Cybersecurity

NIST Works to Drum Up Cyber Standards Support

Barack Obama signed an cybersecurity executive order last month

Barack Obama signed an cybersecurity executive order last month // Carolyn Kaster/AP

The National Institute of Standards and Technology has started visiting businesses to rally support for a nationwide cybersecurity program called for by a February executive order.

The Feb. 12 mandate directed NIST, a Commerce Department agency, to develop standard guidelines for protecting computer operations in key sectors. On Monday, at an industry briefing organized by law firm Venable LLP, government officials stressed the guidelines will not be performance standards. The protections, however, would become mandatory for certain companies under a White House legislative proposal, so the order has raised questions among lobbying groups.   

A draft “cybersecurity framework” – the official term for the voluntary regulations -- is expected to be released by November, said Ari Schwartz, a Commerce senior policy adviser.  NIST has published a formal notice requesting input from businesses and scheduled a brainstorming workshop for April 3 in Gaithersburg, Md. Future meetings to solicit feedback will not all be held in the suburbs, Adam Sedgewick, NIST senior information technology policy advisor, assured the audience, which was watching remotely via Webcast and at Venable's Washington office.

About 300 individuals had registered for the April session as of Monday, a NIST spokeswoman said after the Venable briefing.

The agency is making the rounds at a time when most businesses outside Washington likely do not even know there will be a nationwide cybersecurity program. About 82 percent of U.S. executives are not familiar with President Obama’s order, according to a March 4 survey of nearly 2,000 chief technology and chief financial officers, along with other top officials, conducted by consulting firm Deloitte. Close to 79 percent polled said they were not very confident in their organization’s ability to protect information systems and data from intrusions.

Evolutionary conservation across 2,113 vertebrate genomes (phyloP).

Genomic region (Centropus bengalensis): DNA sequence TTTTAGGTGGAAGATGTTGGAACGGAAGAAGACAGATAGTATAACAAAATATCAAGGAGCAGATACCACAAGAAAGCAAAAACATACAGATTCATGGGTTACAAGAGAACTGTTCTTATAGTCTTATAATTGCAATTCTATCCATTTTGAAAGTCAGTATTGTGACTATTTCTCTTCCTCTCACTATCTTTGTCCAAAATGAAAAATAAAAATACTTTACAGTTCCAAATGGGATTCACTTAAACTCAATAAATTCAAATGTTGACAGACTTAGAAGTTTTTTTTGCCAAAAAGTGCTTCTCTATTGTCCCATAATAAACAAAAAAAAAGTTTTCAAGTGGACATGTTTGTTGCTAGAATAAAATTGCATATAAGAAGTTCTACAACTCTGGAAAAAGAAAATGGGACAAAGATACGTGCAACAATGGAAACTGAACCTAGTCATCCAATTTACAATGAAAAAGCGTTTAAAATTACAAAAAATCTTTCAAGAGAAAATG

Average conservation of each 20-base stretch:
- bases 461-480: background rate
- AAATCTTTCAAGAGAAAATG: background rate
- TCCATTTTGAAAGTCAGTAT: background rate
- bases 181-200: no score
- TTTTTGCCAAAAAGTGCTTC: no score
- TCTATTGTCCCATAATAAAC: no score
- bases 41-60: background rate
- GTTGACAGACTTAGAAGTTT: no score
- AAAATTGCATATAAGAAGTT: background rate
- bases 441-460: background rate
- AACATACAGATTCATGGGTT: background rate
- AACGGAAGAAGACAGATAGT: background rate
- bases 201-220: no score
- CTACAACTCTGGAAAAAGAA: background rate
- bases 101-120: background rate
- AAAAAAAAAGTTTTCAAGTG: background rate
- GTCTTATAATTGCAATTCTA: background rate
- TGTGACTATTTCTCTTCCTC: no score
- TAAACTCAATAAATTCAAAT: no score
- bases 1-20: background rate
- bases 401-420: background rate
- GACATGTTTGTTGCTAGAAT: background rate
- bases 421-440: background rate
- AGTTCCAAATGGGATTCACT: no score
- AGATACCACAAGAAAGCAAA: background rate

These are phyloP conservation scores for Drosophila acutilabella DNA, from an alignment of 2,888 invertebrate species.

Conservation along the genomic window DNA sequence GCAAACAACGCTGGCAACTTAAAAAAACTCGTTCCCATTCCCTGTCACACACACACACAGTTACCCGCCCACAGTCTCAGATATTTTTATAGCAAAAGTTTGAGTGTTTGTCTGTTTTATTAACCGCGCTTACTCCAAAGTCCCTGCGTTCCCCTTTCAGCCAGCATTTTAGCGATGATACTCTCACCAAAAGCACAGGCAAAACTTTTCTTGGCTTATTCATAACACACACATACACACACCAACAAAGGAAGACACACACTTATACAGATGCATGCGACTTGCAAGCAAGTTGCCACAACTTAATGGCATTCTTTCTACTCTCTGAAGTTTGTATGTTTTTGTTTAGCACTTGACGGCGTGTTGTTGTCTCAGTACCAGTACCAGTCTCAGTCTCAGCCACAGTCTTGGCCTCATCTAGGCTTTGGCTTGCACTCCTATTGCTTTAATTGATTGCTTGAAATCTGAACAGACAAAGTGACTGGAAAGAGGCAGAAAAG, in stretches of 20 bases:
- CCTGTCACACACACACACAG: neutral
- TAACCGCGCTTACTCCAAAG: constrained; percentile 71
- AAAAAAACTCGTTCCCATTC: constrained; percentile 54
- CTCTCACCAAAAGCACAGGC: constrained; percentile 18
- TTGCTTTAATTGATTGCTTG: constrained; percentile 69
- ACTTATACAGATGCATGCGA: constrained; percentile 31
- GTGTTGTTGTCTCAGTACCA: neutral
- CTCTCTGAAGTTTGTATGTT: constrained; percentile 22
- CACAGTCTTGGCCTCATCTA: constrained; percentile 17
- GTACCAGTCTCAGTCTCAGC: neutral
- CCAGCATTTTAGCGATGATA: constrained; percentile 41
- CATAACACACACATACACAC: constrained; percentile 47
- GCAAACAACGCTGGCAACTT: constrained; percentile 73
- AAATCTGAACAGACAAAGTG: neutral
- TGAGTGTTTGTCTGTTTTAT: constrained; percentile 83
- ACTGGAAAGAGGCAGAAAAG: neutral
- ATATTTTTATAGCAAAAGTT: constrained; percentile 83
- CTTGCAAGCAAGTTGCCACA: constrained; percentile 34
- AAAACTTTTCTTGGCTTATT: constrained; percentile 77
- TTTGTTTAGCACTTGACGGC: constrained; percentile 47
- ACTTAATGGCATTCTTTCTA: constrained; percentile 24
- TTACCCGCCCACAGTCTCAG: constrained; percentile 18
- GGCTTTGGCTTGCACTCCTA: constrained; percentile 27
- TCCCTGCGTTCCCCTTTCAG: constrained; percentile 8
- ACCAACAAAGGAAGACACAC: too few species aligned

Schwartz said the recommended practices largely will be aimed at firms managing “critical infrastructure” vital to daily living, such as banks, gas pipelines and water treatment facilities. The framework is not intended to provide “one-size-fits-all technical solutions,” he said.

At the April workshop, officials want to learn how organizations currently are managing risks and the types of industry cyber guidelines that already exist. In the future, “we certainly see ourselves traveling and going out and speaking” at meetings of the Critical Infrastructure Partnership Advisory Council, a public-private effort, and other events, Sedgewick said.

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// April 18